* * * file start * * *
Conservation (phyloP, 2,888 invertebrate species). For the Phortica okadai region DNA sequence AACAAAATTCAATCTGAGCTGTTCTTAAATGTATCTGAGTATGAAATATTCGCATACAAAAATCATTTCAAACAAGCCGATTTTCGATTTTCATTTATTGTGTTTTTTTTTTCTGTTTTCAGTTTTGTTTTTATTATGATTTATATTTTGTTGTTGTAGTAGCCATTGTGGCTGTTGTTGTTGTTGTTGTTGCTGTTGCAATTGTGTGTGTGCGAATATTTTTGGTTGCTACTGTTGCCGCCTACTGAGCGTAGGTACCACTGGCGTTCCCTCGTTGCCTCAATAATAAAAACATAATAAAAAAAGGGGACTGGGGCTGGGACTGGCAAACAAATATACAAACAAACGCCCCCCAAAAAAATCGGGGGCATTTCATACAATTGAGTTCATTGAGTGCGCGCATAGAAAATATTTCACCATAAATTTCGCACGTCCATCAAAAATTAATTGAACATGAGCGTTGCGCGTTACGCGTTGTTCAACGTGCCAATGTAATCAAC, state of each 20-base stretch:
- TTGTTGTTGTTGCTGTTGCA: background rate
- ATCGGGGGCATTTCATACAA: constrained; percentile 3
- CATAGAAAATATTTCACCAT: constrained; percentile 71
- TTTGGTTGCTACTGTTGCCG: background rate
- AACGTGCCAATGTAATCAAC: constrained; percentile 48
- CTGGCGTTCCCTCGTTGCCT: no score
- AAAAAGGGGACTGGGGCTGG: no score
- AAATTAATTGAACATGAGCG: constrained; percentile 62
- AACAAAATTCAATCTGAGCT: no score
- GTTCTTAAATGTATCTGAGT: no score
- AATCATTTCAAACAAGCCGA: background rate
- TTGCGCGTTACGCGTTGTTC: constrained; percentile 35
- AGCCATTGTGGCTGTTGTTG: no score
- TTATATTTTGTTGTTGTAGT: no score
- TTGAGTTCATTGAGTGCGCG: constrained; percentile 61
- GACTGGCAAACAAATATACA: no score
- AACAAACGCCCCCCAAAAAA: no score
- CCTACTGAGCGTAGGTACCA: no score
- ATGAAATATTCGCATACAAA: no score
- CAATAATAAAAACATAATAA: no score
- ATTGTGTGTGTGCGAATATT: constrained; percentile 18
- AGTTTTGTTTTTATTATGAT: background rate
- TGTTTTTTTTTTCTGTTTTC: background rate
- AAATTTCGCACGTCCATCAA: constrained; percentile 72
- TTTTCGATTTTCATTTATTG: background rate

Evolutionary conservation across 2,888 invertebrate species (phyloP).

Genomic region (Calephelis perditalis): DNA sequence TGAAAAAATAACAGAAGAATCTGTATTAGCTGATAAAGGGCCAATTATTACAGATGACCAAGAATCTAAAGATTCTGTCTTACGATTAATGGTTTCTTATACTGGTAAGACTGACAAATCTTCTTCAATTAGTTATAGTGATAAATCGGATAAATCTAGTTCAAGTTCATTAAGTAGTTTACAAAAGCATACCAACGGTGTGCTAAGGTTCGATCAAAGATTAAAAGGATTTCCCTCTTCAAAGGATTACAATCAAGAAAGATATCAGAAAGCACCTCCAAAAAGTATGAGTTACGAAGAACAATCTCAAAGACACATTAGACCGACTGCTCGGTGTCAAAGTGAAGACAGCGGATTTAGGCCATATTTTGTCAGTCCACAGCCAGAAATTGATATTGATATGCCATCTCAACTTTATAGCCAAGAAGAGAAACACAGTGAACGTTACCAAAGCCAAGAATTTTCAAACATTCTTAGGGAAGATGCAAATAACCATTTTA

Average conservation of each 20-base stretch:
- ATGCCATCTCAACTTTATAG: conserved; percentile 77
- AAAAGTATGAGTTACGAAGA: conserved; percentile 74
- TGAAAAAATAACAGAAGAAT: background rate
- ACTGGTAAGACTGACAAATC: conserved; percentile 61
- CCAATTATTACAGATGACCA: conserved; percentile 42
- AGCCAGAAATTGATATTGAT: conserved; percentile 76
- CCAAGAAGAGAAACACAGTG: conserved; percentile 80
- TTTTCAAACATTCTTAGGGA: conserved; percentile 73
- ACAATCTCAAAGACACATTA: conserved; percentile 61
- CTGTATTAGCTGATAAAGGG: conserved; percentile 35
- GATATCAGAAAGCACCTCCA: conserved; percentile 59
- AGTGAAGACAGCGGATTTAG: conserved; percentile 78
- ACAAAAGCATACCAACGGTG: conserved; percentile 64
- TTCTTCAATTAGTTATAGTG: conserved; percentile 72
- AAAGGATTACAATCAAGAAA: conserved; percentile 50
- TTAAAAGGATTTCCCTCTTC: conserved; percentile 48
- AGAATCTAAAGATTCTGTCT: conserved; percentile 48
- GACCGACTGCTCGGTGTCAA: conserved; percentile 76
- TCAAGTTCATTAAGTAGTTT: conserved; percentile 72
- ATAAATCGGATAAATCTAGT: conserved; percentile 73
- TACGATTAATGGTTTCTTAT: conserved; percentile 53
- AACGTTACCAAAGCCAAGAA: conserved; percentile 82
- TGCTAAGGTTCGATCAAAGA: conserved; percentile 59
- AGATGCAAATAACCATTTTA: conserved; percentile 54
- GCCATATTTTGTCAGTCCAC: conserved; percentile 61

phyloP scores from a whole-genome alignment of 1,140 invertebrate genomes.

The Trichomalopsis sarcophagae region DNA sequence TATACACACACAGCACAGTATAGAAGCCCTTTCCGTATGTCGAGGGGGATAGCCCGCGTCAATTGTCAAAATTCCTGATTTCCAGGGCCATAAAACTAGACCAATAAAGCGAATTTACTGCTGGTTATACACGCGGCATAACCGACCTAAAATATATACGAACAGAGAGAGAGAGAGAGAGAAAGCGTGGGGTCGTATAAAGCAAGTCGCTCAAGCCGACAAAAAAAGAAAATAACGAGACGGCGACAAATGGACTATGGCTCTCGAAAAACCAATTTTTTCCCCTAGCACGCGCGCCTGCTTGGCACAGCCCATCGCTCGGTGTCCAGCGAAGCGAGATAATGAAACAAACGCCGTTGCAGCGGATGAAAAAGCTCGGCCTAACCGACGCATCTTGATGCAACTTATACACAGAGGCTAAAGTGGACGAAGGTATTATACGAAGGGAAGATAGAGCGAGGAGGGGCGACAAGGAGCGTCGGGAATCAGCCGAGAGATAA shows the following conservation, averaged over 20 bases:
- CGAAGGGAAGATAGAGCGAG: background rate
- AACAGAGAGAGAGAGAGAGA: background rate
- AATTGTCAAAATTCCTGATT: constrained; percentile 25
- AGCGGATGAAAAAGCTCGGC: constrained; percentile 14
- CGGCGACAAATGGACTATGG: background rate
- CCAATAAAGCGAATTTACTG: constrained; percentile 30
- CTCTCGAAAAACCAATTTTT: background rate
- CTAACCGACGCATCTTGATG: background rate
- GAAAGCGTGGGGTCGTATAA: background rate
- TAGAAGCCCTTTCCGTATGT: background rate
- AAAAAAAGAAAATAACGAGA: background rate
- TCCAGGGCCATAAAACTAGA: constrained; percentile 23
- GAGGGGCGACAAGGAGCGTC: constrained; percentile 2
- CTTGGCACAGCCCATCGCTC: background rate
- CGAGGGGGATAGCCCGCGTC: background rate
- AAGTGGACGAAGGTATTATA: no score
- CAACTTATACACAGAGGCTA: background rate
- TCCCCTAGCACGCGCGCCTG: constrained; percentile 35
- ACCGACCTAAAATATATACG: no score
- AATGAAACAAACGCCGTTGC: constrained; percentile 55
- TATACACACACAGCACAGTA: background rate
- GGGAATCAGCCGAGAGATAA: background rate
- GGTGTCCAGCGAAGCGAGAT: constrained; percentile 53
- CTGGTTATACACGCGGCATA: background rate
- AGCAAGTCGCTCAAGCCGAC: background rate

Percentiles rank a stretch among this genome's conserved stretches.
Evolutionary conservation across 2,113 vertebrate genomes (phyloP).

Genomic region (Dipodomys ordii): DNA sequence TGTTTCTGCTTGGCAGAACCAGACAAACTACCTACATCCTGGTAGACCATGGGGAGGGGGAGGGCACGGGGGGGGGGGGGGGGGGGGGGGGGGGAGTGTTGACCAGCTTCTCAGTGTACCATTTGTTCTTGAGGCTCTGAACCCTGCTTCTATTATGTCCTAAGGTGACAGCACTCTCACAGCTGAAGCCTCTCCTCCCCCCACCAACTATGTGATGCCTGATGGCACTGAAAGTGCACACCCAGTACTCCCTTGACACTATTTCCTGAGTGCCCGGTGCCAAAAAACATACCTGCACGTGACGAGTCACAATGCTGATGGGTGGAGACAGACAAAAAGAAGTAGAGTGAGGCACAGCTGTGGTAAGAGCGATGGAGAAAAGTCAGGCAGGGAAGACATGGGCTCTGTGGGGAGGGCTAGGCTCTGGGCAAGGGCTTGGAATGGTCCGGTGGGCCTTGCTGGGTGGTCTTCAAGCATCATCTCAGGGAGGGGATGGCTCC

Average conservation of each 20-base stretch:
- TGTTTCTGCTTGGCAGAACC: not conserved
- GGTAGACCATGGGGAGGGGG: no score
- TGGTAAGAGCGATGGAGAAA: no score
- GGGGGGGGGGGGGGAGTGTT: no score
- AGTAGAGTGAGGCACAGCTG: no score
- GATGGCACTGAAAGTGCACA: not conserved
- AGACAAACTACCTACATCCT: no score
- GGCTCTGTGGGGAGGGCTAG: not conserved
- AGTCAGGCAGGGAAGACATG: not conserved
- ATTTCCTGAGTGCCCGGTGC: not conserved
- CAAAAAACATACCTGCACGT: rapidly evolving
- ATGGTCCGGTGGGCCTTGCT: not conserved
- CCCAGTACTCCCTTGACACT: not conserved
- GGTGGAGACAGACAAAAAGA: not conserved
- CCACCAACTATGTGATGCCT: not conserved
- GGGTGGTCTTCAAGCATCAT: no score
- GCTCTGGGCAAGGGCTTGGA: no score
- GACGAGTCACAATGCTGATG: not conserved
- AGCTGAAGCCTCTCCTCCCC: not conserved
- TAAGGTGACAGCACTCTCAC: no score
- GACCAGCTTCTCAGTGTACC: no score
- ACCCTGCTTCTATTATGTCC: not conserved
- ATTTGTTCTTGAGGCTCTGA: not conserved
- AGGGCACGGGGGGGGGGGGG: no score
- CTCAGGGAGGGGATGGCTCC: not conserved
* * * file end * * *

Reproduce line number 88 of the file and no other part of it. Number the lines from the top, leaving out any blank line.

- TGGTAAGAGCGATGGAGAAA: no score